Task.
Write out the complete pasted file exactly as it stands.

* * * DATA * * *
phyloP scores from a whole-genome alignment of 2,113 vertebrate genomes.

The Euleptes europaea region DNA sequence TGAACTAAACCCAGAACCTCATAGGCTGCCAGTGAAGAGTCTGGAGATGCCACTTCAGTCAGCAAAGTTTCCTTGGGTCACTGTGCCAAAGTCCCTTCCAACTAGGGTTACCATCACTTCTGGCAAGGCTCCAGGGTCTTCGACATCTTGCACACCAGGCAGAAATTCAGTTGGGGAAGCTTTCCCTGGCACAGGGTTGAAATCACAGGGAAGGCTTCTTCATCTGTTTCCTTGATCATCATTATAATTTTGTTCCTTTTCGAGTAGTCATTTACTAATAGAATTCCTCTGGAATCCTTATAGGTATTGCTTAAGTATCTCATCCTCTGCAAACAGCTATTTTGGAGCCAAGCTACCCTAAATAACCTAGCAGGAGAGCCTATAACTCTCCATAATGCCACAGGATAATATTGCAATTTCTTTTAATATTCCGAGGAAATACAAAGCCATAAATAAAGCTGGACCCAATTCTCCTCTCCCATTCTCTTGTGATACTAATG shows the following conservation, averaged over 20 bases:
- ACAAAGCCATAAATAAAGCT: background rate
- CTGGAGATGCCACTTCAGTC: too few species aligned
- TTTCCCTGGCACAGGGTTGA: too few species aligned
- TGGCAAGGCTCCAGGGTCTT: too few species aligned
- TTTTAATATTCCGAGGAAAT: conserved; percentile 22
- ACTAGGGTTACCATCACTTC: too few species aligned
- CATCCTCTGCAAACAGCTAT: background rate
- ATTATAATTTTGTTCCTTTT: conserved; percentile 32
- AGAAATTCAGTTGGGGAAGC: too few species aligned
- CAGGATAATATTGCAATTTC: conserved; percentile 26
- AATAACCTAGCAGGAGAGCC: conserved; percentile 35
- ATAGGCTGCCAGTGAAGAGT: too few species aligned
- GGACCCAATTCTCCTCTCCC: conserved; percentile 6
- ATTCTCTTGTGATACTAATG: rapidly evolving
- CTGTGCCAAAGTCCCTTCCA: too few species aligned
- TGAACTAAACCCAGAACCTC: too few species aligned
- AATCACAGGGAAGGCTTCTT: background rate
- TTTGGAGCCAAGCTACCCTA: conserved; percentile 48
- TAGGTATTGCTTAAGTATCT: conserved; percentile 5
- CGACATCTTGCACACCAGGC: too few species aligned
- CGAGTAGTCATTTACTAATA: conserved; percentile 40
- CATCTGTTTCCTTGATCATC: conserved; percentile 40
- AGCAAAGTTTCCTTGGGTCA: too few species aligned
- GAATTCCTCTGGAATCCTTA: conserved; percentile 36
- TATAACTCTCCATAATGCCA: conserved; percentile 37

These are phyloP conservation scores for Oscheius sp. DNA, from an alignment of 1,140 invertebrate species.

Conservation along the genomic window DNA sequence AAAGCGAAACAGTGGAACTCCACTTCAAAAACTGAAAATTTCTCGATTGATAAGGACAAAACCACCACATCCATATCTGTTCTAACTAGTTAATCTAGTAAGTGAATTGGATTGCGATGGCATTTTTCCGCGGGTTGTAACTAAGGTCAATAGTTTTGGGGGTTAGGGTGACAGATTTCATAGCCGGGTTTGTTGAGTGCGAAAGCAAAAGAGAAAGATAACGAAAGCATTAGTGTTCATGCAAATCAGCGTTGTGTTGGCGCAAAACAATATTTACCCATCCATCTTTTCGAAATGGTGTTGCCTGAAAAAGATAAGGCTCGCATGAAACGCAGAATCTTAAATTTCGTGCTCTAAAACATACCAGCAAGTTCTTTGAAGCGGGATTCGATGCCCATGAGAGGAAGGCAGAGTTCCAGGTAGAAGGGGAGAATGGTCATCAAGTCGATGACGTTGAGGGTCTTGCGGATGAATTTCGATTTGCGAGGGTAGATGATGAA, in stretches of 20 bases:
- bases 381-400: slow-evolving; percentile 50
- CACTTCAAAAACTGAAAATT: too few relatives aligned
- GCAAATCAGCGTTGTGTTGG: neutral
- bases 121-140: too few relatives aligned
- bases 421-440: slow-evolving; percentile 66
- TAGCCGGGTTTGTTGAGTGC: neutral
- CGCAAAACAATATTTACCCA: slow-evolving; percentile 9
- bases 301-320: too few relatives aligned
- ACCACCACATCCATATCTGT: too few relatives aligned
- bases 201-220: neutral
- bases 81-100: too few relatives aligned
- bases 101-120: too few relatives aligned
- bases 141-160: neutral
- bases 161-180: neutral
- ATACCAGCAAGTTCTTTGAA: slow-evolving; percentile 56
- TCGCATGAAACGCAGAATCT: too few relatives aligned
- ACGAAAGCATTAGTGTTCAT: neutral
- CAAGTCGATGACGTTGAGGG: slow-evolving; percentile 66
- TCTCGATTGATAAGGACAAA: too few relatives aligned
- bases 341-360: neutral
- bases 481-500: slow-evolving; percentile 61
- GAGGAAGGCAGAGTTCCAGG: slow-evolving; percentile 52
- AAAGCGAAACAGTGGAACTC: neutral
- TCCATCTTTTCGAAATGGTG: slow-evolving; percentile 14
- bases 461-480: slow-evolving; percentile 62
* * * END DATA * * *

phyloP scores from a whole-genome alignment of 2,113 vertebrate genomes.

The Euleptes europaea region DNA sequence TGAACTAAACCCAGAACCTCATAGGCTGCCAGTGAAGAGTCTGGAGATGCCACTTCAGTCAGCAAAGTTTCCTTGGGTCACTGTGCCAAAGTCCCTTCCAACTAGGGTTACCATCACTTCTGGCAAGGCTCCAGGGTCTTCGACATCTTGCACACCAGGCAGAAATTCAGTTGGGGAAGCTTTCCCTGGCACAGGGTTGAAATCACAGGGAAGGCTTCTTCATCTGTTTCCTTGATCATCATTATAATTTTGTTCCTTTTCGAGTAGTCATTTACTAATAGAATTCCTCTGGAATCCTTATAGGTATTGCTTAAGTATCTCATCCTCTGCAAACAGCTATTTTGGAGCCAAGCTACCCTAAATAACCTAGCAGGAGAGCCTATAACTCTCCATAATGCCACAGGATAATATTGCAATTTCTTTTAATATTCCGAGGAAATACAAAGCCATAAATAAAGCTGGACCCAATTCTCCTCTCCCATTCTCTTGTGATACTAATG shows the following conservation, averaged over 20 bases:
- ACAAAGCCATAAATAAAGCT: background rate
- CTGGAGATGCCACTTCAGTC: too few species aligned
- TTTCCCTGGCACAGGGTTGA: too few species aligned
- TGGCAAGGCTCCAGGGTCTT: too few species aligned
- TTTTAATATTCCGAGGAAAT: conserved; percentile 22
- ACTAGGGTTACCATCACTTC: too few species aligned
- CATCCTCTGCAAACAGCTAT: background rate
- ATTATAATTTTGTTCCTTTT: conserved; percentile 32
- AGAAATTCAGTTGGGGAAGC: too few species aligned
- CAGGATAATATTGCAATTTC: conserved; percentile 26
- AATAACCTAGCAGGAGAGCC: conserved; percentile 35
- ATAGGCTGCCAGTGAAGAGT: too few species aligned
- GGACCCAATTCTCCTCTCCC: conserved; percentile 6
- ATTCTCTTGTGATACTAATG: rapidly evolving
- CTGTGCCAAAGTCCCTTCCA: too few species aligned
- TGAACTAAACCCAGAACCTC: too few species aligned
- AATCACAGGGAAGGCTTCTT: background rate
- TTTGGAGCCAAGCTACCCTA: conserved; percentile 48
- TAGGTATTGCTTAAGTATCT: conserved; percentile 5
- CGACATCTTGCACACCAGGC: too few species aligned
- CGAGTAGTCATTTACTAATA: conserved; percentile 40
- CATCTGTTTCCTTGATCATC: conserved; percentile 40
- AGCAAAGTTTCCTTGGGTCA: too few species aligned
- GAATTCCTCTGGAATCCTTA: conserved; percentile 36
- TATAACTCTCCATAATGCCA: conserved; percentile 37

These are phyloP conservation scores for Oscheius sp. DNA, from an alignment of 1,140 invertebrate species.

Conservation along the genomic window DNA sequence AAAGCGAAACAGTGGAACTCCACTTCAAAAACTGAAAATTTCTCGATTGATAAGGACAAAACCACCACATCCATATCTGTTCTAACTAGTTAATCTAGTAAGTGAATTGGATTGCGATGGCATTTTTCCGCGGGTTGTAACTAAGGTCAATAGTTTTGGGGGTTAGGGTGACAGATTTCATAGCCGGGTTTGTTGAGTGCGAAAGCAAAAGAGAAAGATAACGAAAGCATTAGTGTTCATGCAAATCAGCGTTGTGTTGGCGCAAAACAATATTTACCCATCCATCTTTTCGAAATGGTGTTGCCTGAAAAAGATAAGGCTCGCATGAAACGCAGAATCTTAAATTTCGTGCTCTAAAACATACCAGCAAGTTCTTTGAAGCGGGATTCGATGCCCATGAGAGGAAGGCAGAGTTCCAGGTAGAAGGGGAGAATGGTCATCAAGTCGATGACGTTGAGGGTCTTGCGGATGAATTTCGATTTGCGAGGGTAGATGATGAA, in stretches of 20 bases:
- bases 381-400: slow-evolving; percentile 50
- CACTTCAAAAACTGAAAATT: too few relatives aligned
- GCAAATCAGCGTTGTGTTGG: neutral
- bases 121-140: too few relatives aligned
- bases 421-440: slow-evolving; percentile 66
- TAGCCGGGTTTGTTGAGTGC: neutral
- CGCAAAACAATATTTACCCA: slow-evolving; percentile 9
- bases 301-320: too few relatives aligned
- ACCACCACATCCATATCTGT: too few relatives aligned
- bases 201-220: neutral
- bases 81-100: too few relatives aligned
- bases 101-120: too few relatives aligned
- bases 141-160: neutral
- bases 161-180: neutral
- ATACCAGCAAGTTCTTTGAA: slow-evolving; percentile 56
- TCGCATGAAACGCAGAATCT: too few relatives aligned
- ACGAAAGCATTAGTGTTCAT: neutral
- CAAGTCGATGACGTTGAGGG: slow-evolving; percentile 66
- TCTCGATTGATAAGGACAAA: too few relatives aligned
- bases 341-360: neutral
- bases 481-500: slow-evolving; percentile 61
- GAGGAAGGCAGAGTTCCAGG: slow-evolving; percentile 52
- AAAGCGAAACAGTGGAACTC: neutral
- TCCATCTTTTCGAAATGGTG: slow-evolving; percentile 14
- bases 461-480: slow-evolving; percentile 62